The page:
- Provide emotional support. Discuss the importance and willingness of getting help while respecting the patient’s values and “stage of change”
- Offer unbiased educational information. Show the patient all of their possible solutions, including the advantages and limitations of each. This can be done with a visual aid like the one shown in Figure 1.
- Conduct a hands-on demonstration of various technology offerings. Allow patients to touch, feel and use various devices prior to purchasing them. In short, modernize your ALD display with hearables.
Figure 1. An example of a product education visual aid.
Finally, when authentic patient-centric communication and shared decision making are put into practice, as shown in Figure 2, individuals are more likely to feel that we addressed their needs and helped them – sometimes without even dispensing a product. At the end of the day it’s these humanistic communication skills, rather than our technical ability that will transcend our recent spats over the re-regulation of hearing aids.
Juggling 3 Different Perspectives
That executive panel in part 1 of this post, representing the biomedical perspective, is the clinician’s ally, but hearing care professionals owe it to their patients to broaden their perspective on how to better meet the needs of those with hearing loss and communication difficulties stemming from it.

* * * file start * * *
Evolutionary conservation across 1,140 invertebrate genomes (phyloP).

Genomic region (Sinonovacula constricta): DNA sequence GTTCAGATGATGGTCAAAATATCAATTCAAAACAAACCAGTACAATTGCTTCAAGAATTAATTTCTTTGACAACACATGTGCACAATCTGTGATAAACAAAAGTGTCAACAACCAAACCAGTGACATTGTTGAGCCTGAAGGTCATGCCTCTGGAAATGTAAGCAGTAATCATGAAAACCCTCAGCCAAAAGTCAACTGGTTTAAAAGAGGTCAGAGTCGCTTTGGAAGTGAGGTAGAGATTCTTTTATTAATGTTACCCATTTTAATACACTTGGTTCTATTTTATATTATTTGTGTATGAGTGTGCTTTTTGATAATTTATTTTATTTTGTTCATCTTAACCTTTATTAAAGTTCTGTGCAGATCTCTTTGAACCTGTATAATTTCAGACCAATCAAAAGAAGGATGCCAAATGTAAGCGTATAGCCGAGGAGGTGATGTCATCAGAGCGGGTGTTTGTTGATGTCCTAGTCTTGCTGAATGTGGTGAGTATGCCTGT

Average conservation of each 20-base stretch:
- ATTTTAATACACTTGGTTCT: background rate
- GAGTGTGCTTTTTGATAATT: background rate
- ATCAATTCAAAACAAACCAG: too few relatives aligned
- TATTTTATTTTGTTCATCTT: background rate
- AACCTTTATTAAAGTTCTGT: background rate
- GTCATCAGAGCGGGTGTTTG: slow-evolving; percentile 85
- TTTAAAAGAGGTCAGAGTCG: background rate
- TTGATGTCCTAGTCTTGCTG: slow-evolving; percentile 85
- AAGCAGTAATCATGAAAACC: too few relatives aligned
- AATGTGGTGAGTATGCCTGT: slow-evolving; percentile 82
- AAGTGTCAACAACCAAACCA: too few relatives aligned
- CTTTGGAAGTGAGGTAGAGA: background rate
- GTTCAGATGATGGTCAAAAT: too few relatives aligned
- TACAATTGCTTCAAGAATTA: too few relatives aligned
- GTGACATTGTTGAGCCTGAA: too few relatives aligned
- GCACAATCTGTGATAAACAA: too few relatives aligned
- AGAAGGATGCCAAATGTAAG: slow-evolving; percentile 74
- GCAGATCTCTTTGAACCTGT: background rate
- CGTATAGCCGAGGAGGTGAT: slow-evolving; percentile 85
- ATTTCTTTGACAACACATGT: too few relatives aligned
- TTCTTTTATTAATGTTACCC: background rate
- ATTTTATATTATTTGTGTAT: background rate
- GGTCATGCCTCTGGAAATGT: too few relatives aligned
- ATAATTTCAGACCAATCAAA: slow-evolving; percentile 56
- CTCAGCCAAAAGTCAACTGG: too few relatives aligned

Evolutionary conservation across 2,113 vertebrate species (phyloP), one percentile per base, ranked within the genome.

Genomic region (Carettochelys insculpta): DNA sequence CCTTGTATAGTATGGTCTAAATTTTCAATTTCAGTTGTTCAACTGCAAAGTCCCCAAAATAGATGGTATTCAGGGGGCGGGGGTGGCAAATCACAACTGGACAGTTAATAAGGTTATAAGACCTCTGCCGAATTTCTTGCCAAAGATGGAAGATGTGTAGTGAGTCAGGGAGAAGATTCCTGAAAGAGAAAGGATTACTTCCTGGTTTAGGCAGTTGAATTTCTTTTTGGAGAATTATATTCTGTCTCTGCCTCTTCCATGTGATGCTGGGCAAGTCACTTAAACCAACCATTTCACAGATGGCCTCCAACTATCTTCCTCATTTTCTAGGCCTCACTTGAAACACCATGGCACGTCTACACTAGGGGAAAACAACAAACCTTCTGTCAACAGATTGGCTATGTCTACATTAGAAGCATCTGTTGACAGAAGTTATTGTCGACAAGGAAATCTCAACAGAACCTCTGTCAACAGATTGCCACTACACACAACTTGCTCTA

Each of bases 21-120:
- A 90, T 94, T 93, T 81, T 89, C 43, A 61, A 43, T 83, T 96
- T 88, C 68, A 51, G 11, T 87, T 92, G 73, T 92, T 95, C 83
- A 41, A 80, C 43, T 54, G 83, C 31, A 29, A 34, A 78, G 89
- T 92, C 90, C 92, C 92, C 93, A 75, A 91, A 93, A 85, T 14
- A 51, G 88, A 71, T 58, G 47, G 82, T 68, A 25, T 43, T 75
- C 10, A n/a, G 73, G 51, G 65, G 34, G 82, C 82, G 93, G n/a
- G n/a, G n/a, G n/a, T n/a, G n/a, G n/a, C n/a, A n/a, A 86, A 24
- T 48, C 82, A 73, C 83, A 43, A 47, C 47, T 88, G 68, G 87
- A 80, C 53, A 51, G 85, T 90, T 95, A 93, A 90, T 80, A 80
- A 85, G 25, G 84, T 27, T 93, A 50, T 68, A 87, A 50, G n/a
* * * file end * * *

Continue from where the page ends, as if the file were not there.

Keep your mind open to what all individuals with communication difficulties value. It may be something no one has yet to offer. The future of our profession hinges on our ability to juggle three different perspectives. The status quo – conducting a routine audiogram and fitting hearing aids on those that after several years of passive acceptance eventually find their way to our clinics – must change. It’s time to usher in a new era of clinical audiology that embodies all three perspectives.
Figure 2. A roadmap for patient-centric communication based on the work of Laya Poost-Faroosh, Louise Hickson, Caitlin Grenness and others
Brian Taylor, AuD, is Senior Director, Clinical Affairs, for Turtle Beach/Hypersound. He continues to serve as Editor of Audiology Practices, the quarterly publication of the Academy of Doctors of Audiology. During the first fifteen years of his career, he practiced clinical audiology in both medical and retail settings. Since 2005, Dr. Taylor has held a variety of leadership & management positions within the hearing aid industry in both the United States and Europe. He has published over 50 articles and book chapters on topics related to hearing aids, diagnostic audiology and business management. Brian has authored three text books: Fitting and Dispensing Hearing Aids (co-authored with Gus Mueller), Consultative Selling Skills for Audiologists, and Quality in Audiology: Design & Implementation of the Patient Experience. His latest book, Marketing in an Audiology Practice, was published in March, 2015. Brian lives in Golden Valley, MN with his wife and three sons. He can be reached at firstname.lastname@example.org or email@example.com.